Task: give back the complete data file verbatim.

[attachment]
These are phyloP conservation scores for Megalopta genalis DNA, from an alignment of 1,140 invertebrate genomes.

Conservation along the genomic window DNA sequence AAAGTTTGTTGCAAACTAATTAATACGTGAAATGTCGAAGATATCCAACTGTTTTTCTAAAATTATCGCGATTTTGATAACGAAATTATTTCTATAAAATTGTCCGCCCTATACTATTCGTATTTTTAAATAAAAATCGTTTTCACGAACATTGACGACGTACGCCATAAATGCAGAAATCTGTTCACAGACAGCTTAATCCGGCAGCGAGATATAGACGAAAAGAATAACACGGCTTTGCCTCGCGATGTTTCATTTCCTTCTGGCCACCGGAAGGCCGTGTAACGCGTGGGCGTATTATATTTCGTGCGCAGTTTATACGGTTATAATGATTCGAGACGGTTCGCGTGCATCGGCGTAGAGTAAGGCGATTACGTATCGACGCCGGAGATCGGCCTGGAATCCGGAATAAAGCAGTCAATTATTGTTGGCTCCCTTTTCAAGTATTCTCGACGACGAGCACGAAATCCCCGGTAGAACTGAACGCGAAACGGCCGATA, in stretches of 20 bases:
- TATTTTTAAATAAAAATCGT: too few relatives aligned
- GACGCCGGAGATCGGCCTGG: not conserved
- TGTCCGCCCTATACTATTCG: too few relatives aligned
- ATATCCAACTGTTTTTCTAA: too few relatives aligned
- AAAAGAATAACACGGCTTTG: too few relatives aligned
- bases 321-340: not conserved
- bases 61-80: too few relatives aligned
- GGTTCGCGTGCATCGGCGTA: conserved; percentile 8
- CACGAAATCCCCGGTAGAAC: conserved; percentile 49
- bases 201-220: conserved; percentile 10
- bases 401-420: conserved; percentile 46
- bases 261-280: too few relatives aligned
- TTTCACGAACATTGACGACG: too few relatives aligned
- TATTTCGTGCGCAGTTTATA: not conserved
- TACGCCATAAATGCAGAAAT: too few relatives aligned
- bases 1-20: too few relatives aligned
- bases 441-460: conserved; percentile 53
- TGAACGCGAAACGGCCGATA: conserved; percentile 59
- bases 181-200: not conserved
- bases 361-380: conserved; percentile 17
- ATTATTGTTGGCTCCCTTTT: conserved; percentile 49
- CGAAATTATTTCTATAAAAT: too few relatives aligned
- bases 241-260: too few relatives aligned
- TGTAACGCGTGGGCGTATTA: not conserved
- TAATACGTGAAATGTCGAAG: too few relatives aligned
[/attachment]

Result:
These are phyloP conservation scores for Megalopta genalis DNA, from an alignment of 1,140 invertebrate genomes.

Conservation along the genomic window DNA sequence AAAGTTTGTTGCAAACTAATTAATACGTGAAATGTCGAAGATATCCAACTGTTTTTCTAAAATTATCGCGATTTTGATAACGAAATTATTTCTATAAAATTGTCCGCCCTATACTATTCGTATTTTTAAATAAAAATCGTTTTCACGAACATTGACGACGTACGCCATAAATGCAGAAATCTGTTCACAGACAGCTTAATCCGGCAGCGAGATATAGACGAAAAGAATAACACGGCTTTGCCTCGCGATGTTTCATTTCCTTCTGGCCACCGGAAGGCCGTGTAACGCGTGGGCGTATTATATTTCGTGCGCAGTTTATACGGTTATAATGATTCGAGACGGTTCGCGTGCATCGGCGTAGAGTAAGGCGATTACGTATCGACGCCGGAGATCGGCCTGGAATCCGGAATAAAGCAGTCAATTATTGTTGGCTCCCTTTTCAAGTATTCTCGACGACGAGCACGAAATCCCCGGTAGAACTGAACGCGAAACGGCCGATA, in stretches of 20 bases:
- TATTTTTAAATAAAAATCGT: too few relatives aligned
- GACGCCGGAGATCGGCCTGG: not conserved
- TGTCCGCCCTATACTATTCG: too few relatives aligned
- ATATCCAACTGTTTTTCTAA: too few relatives aligned
- AAAAGAATAACACGGCTTTG: too few relatives aligned
- bases 321-340: not conserved
- bases 61-80: too few relatives aligned
- GGTTCGCGTGCATCGGCGTA: conserved; percentile 8
- CACGAAATCCCCGGTAGAAC: conserved; percentile 49
- bases 201-220: conserved; percentile 10
- bases 401-420: conserved; percentile 46
- bases 261-280: too few relatives aligned
- TTTCACGAACATTGACGACG: too few relatives aligned
- TATTTCGTGCGCAGTTTATA: not conserved
- TACGCCATAAATGCAGAAAT: too few relatives aligned
- bases 1-20: too few relatives aligned
- bases 441-460: conserved; percentile 53
- TGAACGCGAAACGGCCGATA: conserved; percentile 59
- bases 181-200: not conserved
- bases 361-380: conserved; percentile 17
- ATTATTGTTGGCTCCCTTTT: conserved; percentile 49
- CGAAATTATTTCTATAAAAT: too few relatives aligned
- bases 241-260: too few relatives aligned
- TGTAACGCGTGGGCGTATTA: not conserved
- TAATACGTGAAATGTCGAAG: too few relatives aligned